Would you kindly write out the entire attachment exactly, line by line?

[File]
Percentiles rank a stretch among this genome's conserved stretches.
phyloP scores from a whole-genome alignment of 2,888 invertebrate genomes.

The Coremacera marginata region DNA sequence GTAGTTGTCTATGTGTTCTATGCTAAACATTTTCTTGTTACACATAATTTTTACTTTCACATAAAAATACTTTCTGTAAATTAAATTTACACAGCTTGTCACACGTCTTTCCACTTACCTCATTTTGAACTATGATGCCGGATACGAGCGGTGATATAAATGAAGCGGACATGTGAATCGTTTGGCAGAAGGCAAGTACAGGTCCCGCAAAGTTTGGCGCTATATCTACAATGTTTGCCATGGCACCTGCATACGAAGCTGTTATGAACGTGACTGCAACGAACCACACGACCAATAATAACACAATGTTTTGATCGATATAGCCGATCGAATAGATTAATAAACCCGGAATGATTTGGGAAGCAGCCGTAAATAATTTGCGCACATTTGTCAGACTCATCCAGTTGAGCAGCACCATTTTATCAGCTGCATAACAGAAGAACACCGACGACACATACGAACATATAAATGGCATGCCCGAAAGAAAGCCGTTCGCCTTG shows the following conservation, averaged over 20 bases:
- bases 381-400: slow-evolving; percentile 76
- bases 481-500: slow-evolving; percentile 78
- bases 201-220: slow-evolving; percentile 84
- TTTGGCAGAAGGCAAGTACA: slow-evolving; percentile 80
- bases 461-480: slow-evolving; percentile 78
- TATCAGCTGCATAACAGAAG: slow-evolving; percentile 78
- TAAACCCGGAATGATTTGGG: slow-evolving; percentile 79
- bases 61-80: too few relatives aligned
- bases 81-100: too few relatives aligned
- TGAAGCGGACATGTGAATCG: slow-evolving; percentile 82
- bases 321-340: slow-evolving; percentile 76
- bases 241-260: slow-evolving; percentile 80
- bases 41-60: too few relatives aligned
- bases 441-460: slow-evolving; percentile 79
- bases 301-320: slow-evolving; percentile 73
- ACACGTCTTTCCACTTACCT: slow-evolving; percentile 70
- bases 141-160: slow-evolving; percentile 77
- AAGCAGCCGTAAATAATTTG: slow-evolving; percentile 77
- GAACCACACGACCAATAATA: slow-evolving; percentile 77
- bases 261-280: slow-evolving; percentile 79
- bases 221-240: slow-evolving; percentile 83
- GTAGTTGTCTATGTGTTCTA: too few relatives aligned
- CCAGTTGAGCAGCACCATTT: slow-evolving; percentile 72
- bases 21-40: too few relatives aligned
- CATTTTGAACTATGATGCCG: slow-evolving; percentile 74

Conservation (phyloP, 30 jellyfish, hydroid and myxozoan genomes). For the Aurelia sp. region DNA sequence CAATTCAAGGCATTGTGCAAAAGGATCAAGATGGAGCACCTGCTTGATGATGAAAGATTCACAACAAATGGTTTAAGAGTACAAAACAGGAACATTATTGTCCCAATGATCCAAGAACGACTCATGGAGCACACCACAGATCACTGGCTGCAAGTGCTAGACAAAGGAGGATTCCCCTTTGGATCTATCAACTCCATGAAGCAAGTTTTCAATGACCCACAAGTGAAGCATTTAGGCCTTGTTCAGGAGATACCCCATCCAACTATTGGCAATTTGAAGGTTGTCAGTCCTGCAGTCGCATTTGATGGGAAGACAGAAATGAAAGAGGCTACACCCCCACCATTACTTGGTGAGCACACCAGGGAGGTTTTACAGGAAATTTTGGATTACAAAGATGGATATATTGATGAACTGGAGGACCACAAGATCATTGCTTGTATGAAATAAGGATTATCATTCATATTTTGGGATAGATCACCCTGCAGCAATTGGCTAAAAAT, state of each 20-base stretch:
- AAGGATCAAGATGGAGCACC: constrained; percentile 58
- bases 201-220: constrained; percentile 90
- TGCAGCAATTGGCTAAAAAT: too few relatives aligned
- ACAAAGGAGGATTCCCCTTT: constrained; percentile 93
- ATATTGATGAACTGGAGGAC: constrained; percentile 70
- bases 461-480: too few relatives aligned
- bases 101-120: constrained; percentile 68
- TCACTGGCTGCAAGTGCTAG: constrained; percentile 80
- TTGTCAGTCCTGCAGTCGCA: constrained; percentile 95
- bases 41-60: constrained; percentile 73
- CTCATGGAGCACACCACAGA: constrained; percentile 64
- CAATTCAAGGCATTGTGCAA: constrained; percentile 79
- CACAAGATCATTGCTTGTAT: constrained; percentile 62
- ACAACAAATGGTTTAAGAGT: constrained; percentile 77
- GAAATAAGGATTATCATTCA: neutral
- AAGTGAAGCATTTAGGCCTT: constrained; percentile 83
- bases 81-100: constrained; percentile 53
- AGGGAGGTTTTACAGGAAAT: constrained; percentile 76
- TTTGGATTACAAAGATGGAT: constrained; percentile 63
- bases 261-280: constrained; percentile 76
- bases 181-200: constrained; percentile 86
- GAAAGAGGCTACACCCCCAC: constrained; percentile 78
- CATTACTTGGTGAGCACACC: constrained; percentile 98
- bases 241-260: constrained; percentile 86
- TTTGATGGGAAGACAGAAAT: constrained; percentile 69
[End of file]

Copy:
Percentiles rank a stretch among this genome's conserved stretches.
phyloP scores from a whole-genome alignment of 2,888 invertebrate genomes.

The Coremacera marginata region DNA sequence GTAGTTGTCTATGTGTTCTATGCTAAACATTTTCTTGTTACACATAATTTTTACTTTCACATAAAAATACTTTCTGTAAATTAAATTTACACAGCTTGTCACACGTCTTTCCACTTACCTCATTTTGAACTATGATGCCGGATACGAGCGGTGATATAAATGAAGCGGACATGTGAATCGTTTGGCAGAAGGCAAGTACAGGTCCCGCAAAGTTTGGCGCTATATCTACAATGTTTGCCATGGCACCTGCATACGAAGCTGTTATGAACGTGACTGCAACGAACCACACGACCAATAATAACACAATGTTTTGATCGATATAGCCGATCGAATAGATTAATAAACCCGGAATGATTTGGGAAGCAGCCGTAAATAATTTGCGCACATTTGTCAGACTCATCCAGTTGAGCAGCACCATTTTATCAGCTGCATAACAGAAGAACACCGACGACACATACGAACATATAAATGGCATGCCCGAAAGAAAGCCGTTCGCCTTG shows the following conservation, averaged over 20 bases:
- bases 381-400: slow-evolving; percentile 76
- bases 481-500: slow-evolving; percentile 78
- bases 201-220: slow-evolving; percentile 84
- TTTGGCAGAAGGCAAGTACA: slow-evolving; percentile 80
- bases 461-480: slow-evolving; percentile 78
- TATCAGCTGCATAACAGAAG: slow-evolving; percentile 78
- TAAACCCGGAATGATTTGGG: slow-evolving; percentile 79
- bases 61-80: too few relatives aligned
- bases 81-100: too few relatives aligned
- TGAAGCGGACATGTGAATCG: slow-evolving; percentile 82
- bases 321-340: slow-evolving; percentile 76
- bases 241-260: slow-evolving; percentile 80
- bases 41-60: too few relatives aligned
- bases 441-460: slow-evolving; percentile 79
- bases 301-320: slow-evolving; percentile 73
- ACACGTCTTTCCACTTACCT: slow-evolving; percentile 70
- bases 141-160: slow-evolving; percentile 77
- AAGCAGCCGTAAATAATTTG: slow-evolving; percentile 77
- GAACCACACGACCAATAATA: slow-evolving; percentile 77
- bases 261-280: slow-evolving; percentile 79
- bases 221-240: slow-evolving; percentile 83
- GTAGTTGTCTATGTGTTCTA: too few relatives aligned
- CCAGTTGAGCAGCACCATTT: slow-evolving; percentile 72
- bases 21-40: too few relatives aligned
- CATTTTGAACTATGATGCCG: slow-evolving; percentile 74

Conservation (phyloP, 30 jellyfish, hydroid and myxozoan genomes). For the Aurelia sp. region DNA sequence CAATTCAAGGCATTGTGCAAAAGGATCAAGATGGAGCACCTGCTTGATGATGAAAGATTCACAACAAATGGTTTAAGAGTACAAAACAGGAACATTATTGTCCCAATGATCCAAGAACGACTCATGGAGCACACCACAGATCACTGGCTGCAAGTGCTAGACAAAGGAGGATTCCCCTTTGGATCTATCAACTCCATGAAGCAAGTTTTCAATGACCCACAAGTGAAGCATTTAGGCCTTGTTCAGGAGATACCCCATCCAACTATTGGCAATTTGAAGGTTGTCAGTCCTGCAGTCGCATTTGATGGGAAGACAGAAATGAAAGAGGCTACACCCCCACCATTACTTGGTGAGCACACCAGGGAGGTTTTACAGGAAATTTTGGATTACAAAGATGGATATATTGATGAACTGGAGGACCACAAGATCATTGCTTGTATGAAATAAGGATTATCATTCATATTTTGGGATAGATCACCCTGCAGCAATTGGCTAAAAAT, state of each 20-base stretch:
- AAGGATCAAGATGGAGCACC: constrained; percentile 58
- bases 201-220: constrained; percentile 90
- TGCAGCAATTGGCTAAAAAT: too few relatives aligned
- ACAAAGGAGGATTCCCCTTT: constrained; percentile 93
- ATATTGATGAACTGGAGGAC: constrained; percentile 70
- bases 461-480: too few relatives aligned
- bases 101-120: constrained; percentile 68
- TCACTGGCTGCAAGTGCTAG: constrained; percentile 80
- TTGTCAGTCCTGCAGTCGCA: constrained; percentile 95
- bases 41-60: constrained; percentile 73
- CTCATGGAGCACACCACAGA: constrained; percentile 64
- CAATTCAAGGCATTGTGCAA: constrained; percentile 79
- CACAAGATCATTGCTTGTAT: constrained; percentile 62
- ACAACAAATGGTTTAAGAGT: constrained; percentile 77
- GAAATAAGGATTATCATTCA: neutral
- AAGTGAAGCATTTAGGCCTT: constrained; percentile 83
- bases 81-100: constrained; percentile 53
- AGGGAGGTTTTACAGGAAAT: constrained; percentile 76
- TTTGGATTACAAAGATGGAT: constrained; percentile 63
- bases 261-280: constrained; percentile 76
- bases 181-200: constrained; percentile 86
- GAAAGAGGCTACACCCCCAC: constrained; percentile 78
- CATTACTTGGTGAGCACACC: constrained; percentile 98
- bases 241-260: constrained; percentile 86
- TTTGATGGGAAGACAGAAAT: constrained; percentile 69